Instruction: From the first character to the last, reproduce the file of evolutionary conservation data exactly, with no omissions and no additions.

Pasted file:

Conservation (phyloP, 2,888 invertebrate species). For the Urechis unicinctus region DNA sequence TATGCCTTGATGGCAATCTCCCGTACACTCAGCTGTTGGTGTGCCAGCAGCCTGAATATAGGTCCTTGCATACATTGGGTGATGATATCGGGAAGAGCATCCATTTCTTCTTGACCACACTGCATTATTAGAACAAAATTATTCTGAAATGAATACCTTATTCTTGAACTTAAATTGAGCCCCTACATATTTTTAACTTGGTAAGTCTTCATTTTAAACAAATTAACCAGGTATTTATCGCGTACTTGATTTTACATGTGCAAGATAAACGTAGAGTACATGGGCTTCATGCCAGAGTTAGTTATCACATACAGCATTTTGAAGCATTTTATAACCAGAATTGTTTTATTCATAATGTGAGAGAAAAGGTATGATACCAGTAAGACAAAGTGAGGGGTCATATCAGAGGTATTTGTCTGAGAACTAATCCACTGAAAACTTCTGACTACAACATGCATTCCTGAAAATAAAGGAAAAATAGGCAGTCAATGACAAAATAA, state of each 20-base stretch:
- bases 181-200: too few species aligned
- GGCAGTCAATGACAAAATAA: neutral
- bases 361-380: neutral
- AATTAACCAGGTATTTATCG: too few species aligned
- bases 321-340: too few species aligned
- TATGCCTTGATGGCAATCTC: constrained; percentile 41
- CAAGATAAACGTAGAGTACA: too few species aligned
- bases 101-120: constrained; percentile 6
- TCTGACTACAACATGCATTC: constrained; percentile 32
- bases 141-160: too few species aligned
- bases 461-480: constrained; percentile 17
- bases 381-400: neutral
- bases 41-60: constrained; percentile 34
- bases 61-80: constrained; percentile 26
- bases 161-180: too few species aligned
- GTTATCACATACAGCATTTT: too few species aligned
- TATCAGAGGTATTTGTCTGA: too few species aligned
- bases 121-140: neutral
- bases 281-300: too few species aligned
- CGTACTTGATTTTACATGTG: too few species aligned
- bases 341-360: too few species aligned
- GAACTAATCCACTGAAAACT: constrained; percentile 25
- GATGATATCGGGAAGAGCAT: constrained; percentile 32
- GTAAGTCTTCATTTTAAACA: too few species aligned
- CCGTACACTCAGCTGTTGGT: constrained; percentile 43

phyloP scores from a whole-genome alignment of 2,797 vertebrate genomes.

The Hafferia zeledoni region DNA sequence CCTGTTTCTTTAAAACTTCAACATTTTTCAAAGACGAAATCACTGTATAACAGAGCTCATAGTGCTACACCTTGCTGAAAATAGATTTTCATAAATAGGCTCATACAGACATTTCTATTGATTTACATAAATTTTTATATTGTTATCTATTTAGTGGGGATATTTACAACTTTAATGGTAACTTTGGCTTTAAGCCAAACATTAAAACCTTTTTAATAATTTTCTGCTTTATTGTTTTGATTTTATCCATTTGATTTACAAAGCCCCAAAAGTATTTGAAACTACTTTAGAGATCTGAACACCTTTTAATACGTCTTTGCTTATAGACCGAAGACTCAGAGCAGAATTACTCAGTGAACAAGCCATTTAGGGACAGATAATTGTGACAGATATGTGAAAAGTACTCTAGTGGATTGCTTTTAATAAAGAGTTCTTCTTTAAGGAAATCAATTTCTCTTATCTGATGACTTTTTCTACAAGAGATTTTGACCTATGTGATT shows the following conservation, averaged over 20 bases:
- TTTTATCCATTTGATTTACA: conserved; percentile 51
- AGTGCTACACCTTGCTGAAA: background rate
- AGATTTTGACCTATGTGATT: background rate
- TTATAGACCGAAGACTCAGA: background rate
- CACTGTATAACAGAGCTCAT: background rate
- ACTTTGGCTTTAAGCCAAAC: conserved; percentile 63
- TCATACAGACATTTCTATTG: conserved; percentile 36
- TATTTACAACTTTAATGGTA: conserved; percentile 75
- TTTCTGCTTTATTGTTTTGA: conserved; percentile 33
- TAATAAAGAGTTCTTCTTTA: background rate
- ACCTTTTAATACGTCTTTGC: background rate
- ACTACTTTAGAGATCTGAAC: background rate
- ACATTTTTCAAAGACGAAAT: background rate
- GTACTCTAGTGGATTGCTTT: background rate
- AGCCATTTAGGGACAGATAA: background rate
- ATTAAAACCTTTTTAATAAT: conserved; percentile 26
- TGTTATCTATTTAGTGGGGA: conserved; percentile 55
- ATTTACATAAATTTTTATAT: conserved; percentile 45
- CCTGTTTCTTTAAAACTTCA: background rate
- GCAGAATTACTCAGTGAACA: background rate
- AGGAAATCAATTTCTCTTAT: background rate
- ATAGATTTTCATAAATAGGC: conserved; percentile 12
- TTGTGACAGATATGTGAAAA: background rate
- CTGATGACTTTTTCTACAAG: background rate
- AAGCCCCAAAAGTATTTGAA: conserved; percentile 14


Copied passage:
Conservation (phyloP, 2,888 invertebrate species). For the Urechis unicinctus region DNA sequence TATGCCTTGATGGCAATCTCCCGTACACTCAGCTGTTGGTGTGCCAGCAGCCTGAATATAGGTCCTTGCATACATTGGGTGATGATATCGGGAAGAGCATCCATTTCTTCTTGACCACACTGCATTATTAGAACAAAATTATTCTGAAATGAATACCTTATTCTTGAACTTAAATTGAGCCCCTACATATTTTTAACTTGGTAAGTCTTCATTTTAAACAAATTAACCAGGTATTTATCGCGTACTTGATTTTACATGTGCAAGATAAACGTAGAGTACATGGGCTTCATGCCAGAGTTAGTTATCACATACAGCATTTTGAAGCATTTTATAACCAGAATTGTTTTATTCATAATGTGAGAGAAAAGGTATGATACCAGTAAGACAAAGTGAGGGGTCATATCAGAGGTATTTGTCTGAGAACTAATCCACTGAAAACTTCTGACTACAACATGCATTCCTGAAAATAAAGGAAAAATAGGCAGTCAATGACAAAATAA, state of each 20-base stretch:
- bases 181-200: too few species aligned
- GGCAGTCAATGACAAAATAA: neutral
- bases 361-380: neutral
- AATTAACCAGGTATTTATCG: too few species aligned
- bases 321-340: too few species aligned
- TATGCCTTGATGGCAATCTC: constrained; percentile 41
- CAAGATAAACGTAGAGTACA: too few species aligned
- bases 101-120: constrained; percentile 6
- TCTGACTACAACATGCATTC: constrained; percentile 32
- bases 141-160: too few species aligned
- bases 461-480: constrained; percentile 17
- bases 381-400: neutral
- bases 41-60: constrained; percentile 34
- bases 61-80: constrained; percentile 26
- bases 161-180: too few species aligned
- GTTATCACATACAGCATTTT: too few species aligned
- TATCAGAGGTATTTGTCTGA: too few species aligned
- bases 121-140: neutral
- bases 281-300: too few species aligned
- CGTACTTGATTTTACATGTG: too few species aligned
- bases 341-360: too few species aligned
- GAACTAATCCACTGAAAACT: constrained; percentile 25
- GATGATATCGGGAAGAGCAT: constrained; percentile 32
- GTAAGTCTTCATTTTAAACA: too few species aligned
- CCGTACACTCAGCTGTTGGT: constrained; percentile 43

phyloP scores from a whole-genome alignment of 2,797 vertebrate genomes.

The Hafferia zeledoni region DNA sequence CCTGTTTCTTTAAAACTTCAACATTTTTCAAAGACGAAATCACTGTATAACAGAGCTCATAGTGCTACACCTTGCTGAAAATAGATTTTCATAAATAGGCTCATACAGACATTTCTATTGATTTACATAAATTTTTATATTGTTATCTATTTAGTGGGGATATTTACAACTTTAATGGTAACTTTGGCTTTAAGCCAAACATTAAAACCTTTTTAATAATTTTCTGCTTTATTGTTTTGATTTTATCCATTTGATTTACAAAGCCCCAAAAGTATTTGAAACTACTTTAGAGATCTGAACACCTTTTAATACGTCTTTGCTTATAGACCGAAGACTCAGAGCAGAATTACTCAGTGAACAAGCCATTTAGGGACAGATAATTGTGACAGATATGTGAAAAGTACTCTAGTGGATTGCTTTTAATAAAGAGTTCTTCTTTAAGGAAATCAATTTCTCTTATCTGATGACTTTTTCTACAAGAGATTTTGACCTATGTGATT shows the following conservation, averaged over 20 bases:
- TTTTATCCATTTGATTTACA: conserved; percentile 51
- AGTGCTACACCTTGCTGAAA: background rate
- AGATTTTGACCTATGTGATT: background rate
- TTATAGACCGAAGACTCAGA: background rate
- CACTGTATAACAGAGCTCAT: background rate
- ACTTTGGCTTTAAGCCAAAC: conserved; percentile 63
- TCATACAGACATTTCTATTG: conserved; percentile 36
- TATTTACAACTTTAATGGTA: conserved; percentile 75
- TTTCTGCTTTATTGTTTTGA: conserved; percentile 33
- TAATAAAGAGTTCTTCTTTA: background rate
- ACCTTTTAATACGTCTTTGC: background rate
- ACTACTTTAGAGATCTGAAC: background rate
- ACATTTTTCAAAGACGAAAT: background rate
- GTACTCTAGTGGATTGCTTT: background rate
- AGCCATTTAGGGACAGATAA: background rate
- ATTAAAACCTTTTTAATAAT: conserved; percentile 26
- TGTTATCTATTTAGTGGGGA: conserved; percentile 55
- ATTTACATAAATTTTTATAT: conserved; percentile 45
- CCTGTTTCTTTAAAACTTCA: background rate
- GCAGAATTACTCAGTGAACA: background rate
- AGGAAATCAATTTCTCTTAT: background rate
- ATAGATTTTCATAAATAGGC: conserved; percentile 12
- TTGTGACAGATATGTGAAAA: background rate
- CTGATGACTTTTTCTACAAG: background rate
- AAGCCCCAAAAGTATTTGAA: conserved; percentile 14